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BARRY DISTRICT COUNCIL. The monthly meeting of the members of the Barry District Council was held at the Gas and Water Offices, Barry Docks, on Monday evening last, the members present being Mr J. L. Davies, J.P. (chairman), Mr W. Paterson (vice-chairman), Dr P. J. O'Donnell, Alderman J. C. Meggitt, J.P., Mr J. H. Jose, Mr Evan Jones, Mr J. Milward, Mr J. A. Manaton, Mr James Jones, Mr E. B. Smith Jones, and Mr A. T. White, with Mr J. Arthur Hughes (clerk), Mr J. C. Pardoe, A.M.I.C.E. (surveyor), Dr G. Neale, J.P., (medical officer), Mr F. M. Harris (gas engineer and manager), Mr E. W. Waite, A. M.I.C.E. (water engineer), Mr T. W. Lewis (collector), Mr W. C. Howe (assistant overseer), Mr W. J. Hopkins (port sanitary inspector), and Mr C. Hockley (assistant town sanitary inspector). The sitting, in an atmosphere of tropical oppressiveness, lasted nearly four hours. A HOST OF QUESTIONS. Mr Milward enquired how many plumbers were employed in the Water Department ?—Mr Waite replied only one.—Mr Milward said only six water services were laid during the month, and the plumber must, therefore, have a considerable amount of time on his hands.—Mr Waite replied that the man had a large amount of other work to do besides laying services, and his time was fully occupied. In reply to Mr Smith Jones, Mr Jose explained that the sand purchased for the Gas and Water Department since the last meeting was part of a previous order. Mr Jose, referring to the advertising arrange- ments of the Council, pointed out that on the 20th of May the Council passed a resolution to insert the advertisements every alternate three months in the local papers, the Barry Dock Neivs to have the first three months. At the last meeting of the Council a resolution was passed setting aside the previous resolution, and he wished to know from the Chairman whether it was in order to rescind resolutions without notice ? — The Chairman replied that the resolution of the last meeting was probably not in order, but it was not now worth while interfering with it. Replying to a further question, it was explained by the Clerk that proper bathing machines would shortly be provided for Barry Island. Mr Manaton, calling attention to a recommenda- tion of the Gas and Water Committee, asked whether it was correct that the committee had decided to proceed with the erection of the new retort house. He maintained that the only resolu- tion passed was that the Clerk should write to the Local Government Board with reference to the loan.-It was explained in reply that Mr Manaton's version was correct. Mr Milward asked whether the Council had received the consent of the owners of property for the diversion of the road near the Colcot ?-The Clerk replied in the affirmative.-Mr Milward When was the inquiry held ?-The Clerk ex- plained that the road referred to in the minutes of the Public Works Committee was probably not the same road as that to which Mr Milward referred. The road which it was intended to ask the consent of Quarter Sessions to divert was a small piece of old road near the Hospital, and not behind the Colcot Arms.—Mr Milward felt that plans of all intended new works should be sub- mitted to the Council for inspection, so that the members generally might have the same informa- tion before them as the Public Works Committee had. He should like to know whether the con- sent of all parties had been obtained with regard to the road near the Colcot Arms.-The Clerk Not from all.—Mr Milward asked whether it was correct that the Clerk had entered into a private agreement on behalf of the Council with the owners ? -The Clerk denied that any arrangement had been entered into, and he should like to know who had made such a statement ?—Mr Milward said he had seen a letter written by Mr Jackson, the solicitor to Mrs Howell, of the Colcot, in which he said that Mr Hughes, as clerk to the Council, had promised that the Council would defray Mr Jackson's charges, and any other expenses in connection with the piece of land in which Mrs Howell was interested.-The Clerk repeated his denial of the allegation, and said he should like to produce the whole of the correspondence in the matter at the next meeting of the Public Works Committee. If negotiations were bandied about, he said, as appeared to have been done in the present instance by Mrs Howell, it could not do the Council any good. (Hear, hear).-It was resolved that the correspondence in the matter be produced at the next meeting of the Pnblic Works Committee. The Barry Estate Company having offered to give 190 feet of land to the Council in connection with the widening of a portion of road between Barry Hill and Holton Farm, Mr Milward enquired whether an estimate had been prepared of the cost of the work ?—The Surveyor replied that an estimate had not yet been prepared. — Mr Milward con- sidered it simply meant getting in the thin end of the wedge by proceeding with the work piecemeal like this. He moved therefore, that an estimate be prepared before further steps were taken.—Mr James Jones seconded.—Mr Smith Jones said it would be ill-advised for the Council to commit itself to making only a portion of the road.—Mr White had no doubt it would benefit the west end of the district to have the road widened, but they should first of all know what they were going to spend.—Mr Manaton did not regard the matter from a narrow point of view like Mr White, but maintained that the widening of this road would be for the benefit of the whole of the town, and he hoped the Council would agree to go on with the portion referred to, and at the same time make arrangements for the remainder of the road.—Mr Jose said the landowners were quite prepared to give up the land required, and the concession of the Barry Estate Company was for the benefit of the public.—Mr Manaton, replying to a question, said the Barry Estate Company were prepared to pay for the pavement on the north side of their land when built upon.— Mr Meggitt said he was in favour of making- the road at the same time he quite agreed with the suggestion that an estimate be prepared for the whole of the work. The matter might, therefore, be deferred for a month for this purpose -Mr Milward's suggestion was then agreed to by maiority.-Dr O'Donnell then moved that the portion in question of the road be deferred until consent had been obtained for the whole.—Mr Jones was of opinion that the object of certain members was to throttle the scheme, and he would second Dr O'Donnell's motion.—Mr Milward did not anticipate any difficulty in the matter of obtaining the consent of the parties con- cerned, as the whole of the land, he understood, belonged to the Wenvoe Castle Estate.-After some further discussion it was agreed that a report and estimate be prepared of the whole scheme. Mr Milward next asked what were the terms of negociation between Mr D. Spickett and the Council with reference to the working of the Hatch Quarry, and what was the result of the negociations ? — The Chairman said Mr Spickett made three offers-that the Council be responsible for the rent of the two cottages, that the crusher be removed, or as an alternative that proceedings be taken immediately to a b tte the nuisance—but the committee rejected the whole. Replying to Mr Milward, the Surveyor said the amount which it was proposed to expend on the two bathing houses and pool at Whitmore Bay would be £ 1,300, and this would be provided by Lord Windsor. NOTICE OF ANOTHER ABORTIVE RESOLUTION. Mr White having elicited from the Surveyor that he had invited Messrs Davies Bros. to tender for the supply of building materials in connection with certain new work at the refuse destructor, gave notice to move at the next meeting that the Council censure the Surveyor for setting aside the existing resolution of the Council with reference to this firm. DIVERSION OF A FOOTPATH AT MERTHYR DOVAN. The Public Works Committee having recom- mended the Council to take legal proceedings against Mr David Rees for the diversion of the old footpath at Merthyr Dovan, a letter was read from Mr Claud Thompson asking the Council not to institute proceedings until after the return of Mr Forrest, and this was agreed to. COMPLAINTS OF KUISAMCES. Mr Smith Jone, drew attention to nuisancea arising from an open manhole near the Gas Works, and a liquid percolation in Island road, and directions were given to have the same seen to. Mr White referred to the old reservoir near St. Paul's Church, and said having no fence it was a source of danger that should be seen to. SUB-LETTING BY A LOCAL TRADESMAN. Mr White moved the adoption of the minutes of the Finance Committee, with the exception of that portion imposing a penalty upon Mr Lewis Evans for sub-letting printing work entrusted to him for execution by the Council. This item, he said, might be taken separately.—Mr Milward seconded. —Mr Jose called attention to the charges for advertising, and it was stated that the matter would be considered by the Finance Committee.— The minutes were adopted. Mr Meggitt then proposed that no penalty be imposed upon Mr Lewis Evans. The matter, he said, was too trivial.—Mr Smith Jones seconded, and said it was incompatible with the evidence brought before the Committee to impose a penalty. —The Council divided, when seven voteed for the recommendation of the Finance Committee, calling upon Mr Evans to refund to the Council the amount of profit which he made upon the work he sub-let, and four (the Chairman, Messrs Meggitt, Smith Jones, and White) voted against. — The penalty was, therefore, imposed. — Dr O'Donnell said they had heard from Mr Meggitt that the case was a paltry one. That might be true, but he should like the members of the Council to be consistent and be guided by considerations of principle, and not, as some were, by personal spleen. Referring to the Barry Dock News, Dr O'Donnell said, although in that case not a penny of profit was made over the transaction, the proprietors of that establishment were penal- ised, and on that occasion Mr White moved that the Barry Bock News be struck off the list of printing and advertising contractors of the Council for twelve months. He (Dr O'Donnell) would move precisely the same resolution in the present instance and he would be curious to see how certain members voted on the matter. The charges against Mr Evans were actually admitted by him- self, and in the case of the posters, Mr Evans took the work knowing at the same time he had no type to do it, but he straightway sut-let the work, and made a big profit by it. — There was no seconder to the motion.-Dr O'Donnell said four members voted for it on the previous occasion, and amongst these four were Messrs Smith Jones, Manaton, and White. He always liked to put the consistency of such members to a test. His object had, therefore, been attained.—The two former protested against the personal remarks of Dr O'Donnell, but Dr O'Donnell retorted that he was merely mentioning facts he was sorry if they were not tasteful to them.—Mr Jose said the cir- cumstances in the case of Mr Evans were certainly worse than that of the Barry Dock News. In the present case there was a signed contract between the Council and Mr Evans that there should be no sub-letting, and yet the work was sub-let without permission; but when the complaint came before the committee the whole town was trumped up in order to get evidence to exonerate Mr Evans. In the case of the Barry Dock News. the Council had no legal right to impose a penalty. In the present case there was a direct violation of a signed agreement. Certainmembers sought topersuade the Council that no penalty should be imposed, and he should like those who tried to extort a penalty from the Barry Dock News under a threat of blackmail to be quite consistent, and treat all cases alike. He moved that the whole question be referred back to the Finance Committee for further consideration. -Mr White seconded that the matter be referred back to the Finance Committee, but even admit- ting that there was a signed contract between the Council and Mr Evans there was no penalty clause attached thereto.—Mr Smith Jones said the remarks of Mr Jose passed his comprehension as a labour representative.—Mr Jose's motion was defeated by two votes, but he gave notice to move at the next meeting that both penalties be remitted. THE SMALL POX HOSPITAL. Mr Jose introduced the question of making pro- vision for a suitable Small Pox Hospital for the town. He proposed that the recommendation of the Health Committee to let the Council's land near the Sanatorium be deleted from the minutes. This land, he said, should be used by the Council. A temporary small pox hospital should be built upon it, so that the Sanatorium might be available for the isolation of cases of infectious disease. Where there were large families, and one member was stricken with disease, it was only right that the sick person should be isolated. They were at present unable to use the Sanatorium owing to its being used as a temporary small pox hospital.— Mr White seconded the resolution. Some months ago, he said, the Finance Committee provided £1,000 for small pox hospital purposes, but this had been scotched. Whether this was done to force the Council's hands in connection with the permanent hospital he did not know.—Mr Paterson said he could not support the resolution. He' would only support a permanent building.—Mr Smith Jones supported the recommendation of the Health Committee. The object of the committee was that they should get something for the shoot- ing in the woods. For this privilege he was certain they could obtain a substantial sum. The recommendation also provided for the sale of over- growth.—Mr Meggitt hoped the recommendation would not be passed. If it was, the control of the land would go out of their hands. The drains at the Sanatorium were not connected with any public sewer, and the drainage went over this land. -On being put to the vote, the recommendation of the Committee was lost.-It was decided to put up a notice-board warning trespassers over the hospital land. ADDITIONAL ASSISTANCE WANTED FOR COLLECTOR'S DEPARTMENT. With reference to an application for additional assistance for the rate collector's department owing to pressure of work, Mr Manaton said the work was very much behind, more especially with the poor rate demands. A suggestion was made that temporary assistance be obtained for the department pending the decision of the Finance Committee in the matter.—Mr Smith Jones said, in his opinion, the department was not understaffed if anything, it was overstaffed. The fact that the work of the department was in arrears proved nothing. Perhaps it was convenient that it was so. He went on to contrast the work of the in- come tax collector in the district with that of the staff in the collector's department, and said time and labour could be saved, and the work more efficiently done by means of a re-arrangement of the present system. There were too many sine- cures in connection with the Council already, and they should not be increased, neither should the work be allowed to get into arrears.—Mr White said in the present emergency temporary assis- tance should be obtained.—Mr Milward said he had gone carefully through the duties of the collector's staff, and felt there ought to be no arrears of work.—Mr T. W. Lewis (the collector) explained the heavy duties which his staff were called upon to perform, and said temporary assis- tance would be practically of no use. He asked for an additional clerk permanently for his department. There was a difference between Mr Milward and himself, and he objected to Mr Mil- ward being deputed to enquire and report upon the application.—Mr Milward said as far as he was concerned he knew of no difference between him- self and Mr Lewis.—Mr Manaton enquired whether there was any friction between Mr Milward and the officials in the collector's department.—Mr Smith Jones replied he thought it was a trivial affair, and when enquired into it would be found that there was nothing in it.—Mr Jose said there was something underlying this matter which ought to be cleared up.—Mr Milward said he was not ashamed of anything he had said or done, and he had no feeling whatever towards the collector. —It was decided to grant whatever temporary assistance was required, pending further considera- tion by the Committee. WHITMORE BAY ON BANK HOLIDAY. The Council refused to grant Miss Amy Evans, of the Voluntary Hospital, Barry Docks, permission to erect stands on the sands at Whitmore Bay on August Bank Holiday, but they granted applica- tions in two other cases upon payment terms. It was p3inted out that the beach inspector had com- plained that certain licensed boatmen did not ply for hire except on holidays, and the Council felt that should be borne in mind when the licenses came up for renewal. THE PURCHASE OF THE SYNDICATE SIDING. Mr White moved that the previous resolution of the Council with reference to the sale of land of the Syndicate Siding, and other land near the Gas Works, to the Council, be rescinded. The land, he said, was not of the commercial value it was suggested to be, and the whole thing should now be discussed in public.—Mr Smith Jones seconded. and said the committee failed to comply with the instructions of the Council to dispose of a portion of the land. The committee, he added, had entered into an agreement, and created a liability.—Mr Jose rose to a point of order, and said Mr Smith Jones did not know what he was talking about. The committee had done no such thin^.—Mr Smith Jones said he knew what he was talking about, and stated it appeared in the minutes that the Council had entered into an agreement with Mr T. R. Thompson to purchase this siding and other land abutting thereon for £ 7,000, and in entering into this agreement the committee had exceeded its instructions and violated the Public Health Act.—Mr Jose It is surprising that any reasonable rational body of men should be obliged to listen to such state- ments as we have just heard, statements which every member must know are not correct.—Mr Paterson They are lies !-Mr Jose said the com- mittee was appointed after the resolution to purchase the land was passed. It was unfair to the town, and demoralising to all concerned, that members should be allowed tc speak as Mr Smith Jones hat1 done. He moved, therefore, that a full report of the negociationsin the matter be prepared, together with a record of the voting of each member, and then it would be seen who were to blame.—Mr Jose's suggestion was carried, the report to be discussed at a special meeting of the Council. THE £ 18,000 SUPPOSED TO BE UNACCOUNTED FOR. Mr Paterson proposed that the transactions of the Council in connection with the purchase of the Gas and Water Undertaking be investigated to see whether there was any ground for the allega- tions that £14,000 was unaccounted for. That allegation had been made by a person who had been, and was still, chairman of the Finance Committee, and many in the town had a suspicion that there was something in it. He (Mr Paterson) had waited for some months to see if the person who had made the charges would take any steps to enquire into it. That person had not done so, and it was now for the Council to take steps to see whether any individual could prove the charges that had been made.—Mr Smith Jones seconded the pro- position, and said Mr Paterson was wrong in stating thathehad said it was £14,000 that was unaccounted for. What he said was that there was a balance of £ 18,000 in connection with the purchase of the undertaking that had not been accounted for.—Mr Paterson I am speaking about the £ 14,000, which was afterwards magnified into 18,000 by the Ratepayers' Association. — Mr John Cruise (secretary of the Ratepayers' Association, who was present with several ratepayers) I beg your pardon.—Mr Paterson Mr Chairman, I expect to be protected from the ratepayers. I will accept the £ 18,000.—Mr Jose said this was one of the nicest impeachments it had been his privilege to listen to. Some of Mr Smith Jones' personal friends, who were also his friends, had spoken to him about it, and they had said that Mr Smith Jones was going to explode the whole thing. Some of the ratepayers believed that the councillors had put the money into their own pockets.—Mr Smith Jones: I have not said 418,000 was missing. The Chairman: unaccounted for.—Mr Jose (continuing) said it was ridiculous to think that the Local Government Board would let £ 18,000 be spent without being accounted for. If Mr Smith Jones says he did not make the statement, I will accept it, and then the whole thing can be wiped off the table.—Mr Manaton intimated that he would vote for the inquiry. He had been told that the present councillors had had a share of the money.—Mr White said he would also support the proposition.—Mr Meggitt said he quite expected to see Mr White trot out his pet when he rose. He was of opinion that any body of persons would say that the District Council had acted like a lot of school-boys that evening. This was the worse of the whole lot of questions dealt with. This resolution meant the loss of thousands of pounds to the town, more particularly the resolution relating to the Gas Works Siding. He would call a man a fool to his face who said the councillors had had this money. It was sickening and childish that these election inuendoes should be brought before the Council.— Mr Milward considered that too much had already been said upon miserable questions of this kind. He had been at great pains to go through the accounts referred to that day, and Mr Brown (the accountant) and Mr Phillips (the treasurer) had rendered him all the assistance possible, and he was satisfied that there was nothing whatever in the allegation. He hoped, therefore, the Council would proceed with the business, and not waste time in this way,—Dr O'Donnell said Mr Milward had made the same assertion himself at Caddxton, and it was significant now to hear him repudiate it.—Mr Milward challenged Dr O'Donnell to say where he had made the assertion.-Dr O'Donnell I am prepared to give you proof.—Mr Paterson, reviewing the discussion, remarked that Mr Meggitt seemed to be afraid of resolutions lately however they might be worded. It was absurd for Mr Smith Jones or anyone else to suggest that £ 18,000 had not been unaccounted for when the accounts had year by year been audited and passed by a Government auditor. Mr Smith Jones had also made the assertion that he had applied to the clerk for a statement of the accounts in question, and had failed to get them. That too like his other statements was untrue. A complete state- ment had been supplied to him by the deputy clerk (Mr Willett), and a statement was also published in the year book of the Council for 1895, so that it was ridiculous to suggest that the information could not be obtained.—On a vote being taken, eight held up their hands in favour of the motion, and three (Messrs Meggitt, James Jones, and Milward) against. BOYS' CAMP AT SULLY. Permission was granted to provide a supply of water and the loan of a water cart to the Hamadryad Industrial School Camp at Sully. ANOTHER FALSEHOOD COMES HOME TO BOOST. The Clerk read a letter from Mr D. Paulett, denying a statement made by Mr Smith Jones at the previous meeting of the Council with reference p 11 to the rate of wages paid to the men in his employ. He paid his men, the letter stated, 22s per week, except one youth who was employed at the Hatch Quarry, and the men had been in his employ for a long time. It was very unfair, Mr Paulett added, that any member should make groundless state- ments of such an injurious character.—Mr Jose: That's another of them exploded. MEMBERS WILL TAKE A HOLIDAY. At the suggestion of Mr Meggitt, it was resolved that arrangements be made to hold as few meetings as possible in connection with the Council during August. This concluded the business of the meeting.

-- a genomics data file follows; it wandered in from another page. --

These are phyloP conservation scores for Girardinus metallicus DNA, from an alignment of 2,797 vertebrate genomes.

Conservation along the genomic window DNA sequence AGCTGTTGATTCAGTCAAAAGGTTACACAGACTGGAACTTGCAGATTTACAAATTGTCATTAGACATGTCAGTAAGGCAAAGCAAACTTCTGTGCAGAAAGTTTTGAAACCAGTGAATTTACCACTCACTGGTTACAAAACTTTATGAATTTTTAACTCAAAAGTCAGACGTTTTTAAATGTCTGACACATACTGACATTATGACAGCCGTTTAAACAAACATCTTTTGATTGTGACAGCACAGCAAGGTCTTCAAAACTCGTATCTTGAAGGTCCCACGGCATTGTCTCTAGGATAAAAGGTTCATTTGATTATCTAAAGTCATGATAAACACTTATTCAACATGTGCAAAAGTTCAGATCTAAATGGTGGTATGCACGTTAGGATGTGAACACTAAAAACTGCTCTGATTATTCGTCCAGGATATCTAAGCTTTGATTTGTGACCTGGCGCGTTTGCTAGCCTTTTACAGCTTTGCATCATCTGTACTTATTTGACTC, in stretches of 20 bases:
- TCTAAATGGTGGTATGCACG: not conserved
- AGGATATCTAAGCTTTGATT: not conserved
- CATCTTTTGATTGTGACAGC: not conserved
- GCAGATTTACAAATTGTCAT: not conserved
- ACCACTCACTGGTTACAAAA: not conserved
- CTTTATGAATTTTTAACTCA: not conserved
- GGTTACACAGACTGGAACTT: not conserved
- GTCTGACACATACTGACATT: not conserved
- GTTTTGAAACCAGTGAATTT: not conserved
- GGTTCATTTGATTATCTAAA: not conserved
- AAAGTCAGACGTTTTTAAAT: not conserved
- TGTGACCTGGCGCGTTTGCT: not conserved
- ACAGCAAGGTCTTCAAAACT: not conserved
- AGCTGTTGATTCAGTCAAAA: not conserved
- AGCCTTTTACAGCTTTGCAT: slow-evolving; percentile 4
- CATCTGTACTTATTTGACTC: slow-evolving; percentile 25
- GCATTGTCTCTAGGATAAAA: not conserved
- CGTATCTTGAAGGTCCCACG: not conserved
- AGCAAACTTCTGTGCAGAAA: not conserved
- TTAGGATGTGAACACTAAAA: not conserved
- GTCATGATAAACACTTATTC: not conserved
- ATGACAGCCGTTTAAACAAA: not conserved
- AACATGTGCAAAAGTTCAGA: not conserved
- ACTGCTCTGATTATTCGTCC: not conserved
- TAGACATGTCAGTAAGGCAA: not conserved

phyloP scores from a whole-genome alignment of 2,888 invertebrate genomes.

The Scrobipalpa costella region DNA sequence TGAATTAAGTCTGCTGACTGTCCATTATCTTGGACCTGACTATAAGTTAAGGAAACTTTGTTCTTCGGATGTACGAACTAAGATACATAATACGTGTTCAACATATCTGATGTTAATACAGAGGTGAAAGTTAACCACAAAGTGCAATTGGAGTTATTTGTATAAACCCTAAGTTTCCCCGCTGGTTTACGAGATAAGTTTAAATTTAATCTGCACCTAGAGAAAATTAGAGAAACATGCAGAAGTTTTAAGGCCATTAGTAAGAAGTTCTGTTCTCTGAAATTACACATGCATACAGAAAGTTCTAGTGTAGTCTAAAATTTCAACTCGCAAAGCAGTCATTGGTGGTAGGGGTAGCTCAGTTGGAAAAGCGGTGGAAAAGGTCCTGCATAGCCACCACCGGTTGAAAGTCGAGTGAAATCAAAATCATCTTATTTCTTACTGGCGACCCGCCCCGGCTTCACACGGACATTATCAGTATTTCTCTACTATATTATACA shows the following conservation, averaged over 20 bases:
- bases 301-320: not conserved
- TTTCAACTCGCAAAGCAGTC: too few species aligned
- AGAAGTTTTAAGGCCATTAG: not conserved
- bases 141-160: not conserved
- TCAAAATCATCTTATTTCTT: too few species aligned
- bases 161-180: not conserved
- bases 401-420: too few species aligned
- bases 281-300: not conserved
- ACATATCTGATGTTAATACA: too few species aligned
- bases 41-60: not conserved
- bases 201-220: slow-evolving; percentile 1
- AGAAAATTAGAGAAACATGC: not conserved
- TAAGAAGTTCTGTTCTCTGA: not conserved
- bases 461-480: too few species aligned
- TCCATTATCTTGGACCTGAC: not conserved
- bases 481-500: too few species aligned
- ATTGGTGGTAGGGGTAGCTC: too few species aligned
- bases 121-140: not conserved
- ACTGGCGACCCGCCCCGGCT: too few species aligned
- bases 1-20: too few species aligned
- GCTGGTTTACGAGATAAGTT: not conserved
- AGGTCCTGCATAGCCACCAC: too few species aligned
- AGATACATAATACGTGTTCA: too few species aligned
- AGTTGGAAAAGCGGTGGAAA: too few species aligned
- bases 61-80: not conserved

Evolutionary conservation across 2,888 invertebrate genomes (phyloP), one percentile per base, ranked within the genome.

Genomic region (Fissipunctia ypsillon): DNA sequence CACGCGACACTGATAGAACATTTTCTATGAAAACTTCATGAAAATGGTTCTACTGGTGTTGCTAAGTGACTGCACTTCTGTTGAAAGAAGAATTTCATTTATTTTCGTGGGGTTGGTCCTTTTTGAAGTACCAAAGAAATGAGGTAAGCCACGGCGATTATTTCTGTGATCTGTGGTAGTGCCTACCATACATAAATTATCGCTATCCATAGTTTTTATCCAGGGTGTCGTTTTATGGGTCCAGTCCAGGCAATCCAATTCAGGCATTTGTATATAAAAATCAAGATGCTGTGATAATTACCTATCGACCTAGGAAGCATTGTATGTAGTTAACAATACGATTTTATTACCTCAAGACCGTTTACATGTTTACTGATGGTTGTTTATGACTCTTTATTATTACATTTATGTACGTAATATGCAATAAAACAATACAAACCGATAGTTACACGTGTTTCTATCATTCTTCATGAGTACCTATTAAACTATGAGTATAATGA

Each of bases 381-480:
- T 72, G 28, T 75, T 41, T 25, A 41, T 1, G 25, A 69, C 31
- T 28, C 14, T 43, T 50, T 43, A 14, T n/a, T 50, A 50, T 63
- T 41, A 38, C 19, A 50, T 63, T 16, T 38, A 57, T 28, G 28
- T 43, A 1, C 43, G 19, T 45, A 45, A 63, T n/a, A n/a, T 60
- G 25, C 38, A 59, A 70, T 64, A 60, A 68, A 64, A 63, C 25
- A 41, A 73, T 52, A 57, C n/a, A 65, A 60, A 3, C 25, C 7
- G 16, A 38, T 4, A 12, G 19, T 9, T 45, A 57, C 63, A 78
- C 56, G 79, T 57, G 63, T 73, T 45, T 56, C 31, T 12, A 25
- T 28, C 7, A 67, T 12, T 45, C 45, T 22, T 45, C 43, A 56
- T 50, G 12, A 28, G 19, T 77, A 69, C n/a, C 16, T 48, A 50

----.--BARRY RAILWAY EXTENSION.

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BARRY POLICE COURT.

SCHOOL BOARD IRREGULARITIES.

BRAKE DRIVER'S OFFENCE.

OBSCEKE LANGUAGE,

THE DRUNKS.

NO LIGHTS.

ASSAULT OX THE POLICE AT PENARTH.

SUCCESS OF A BARRY DOCK IBAKER.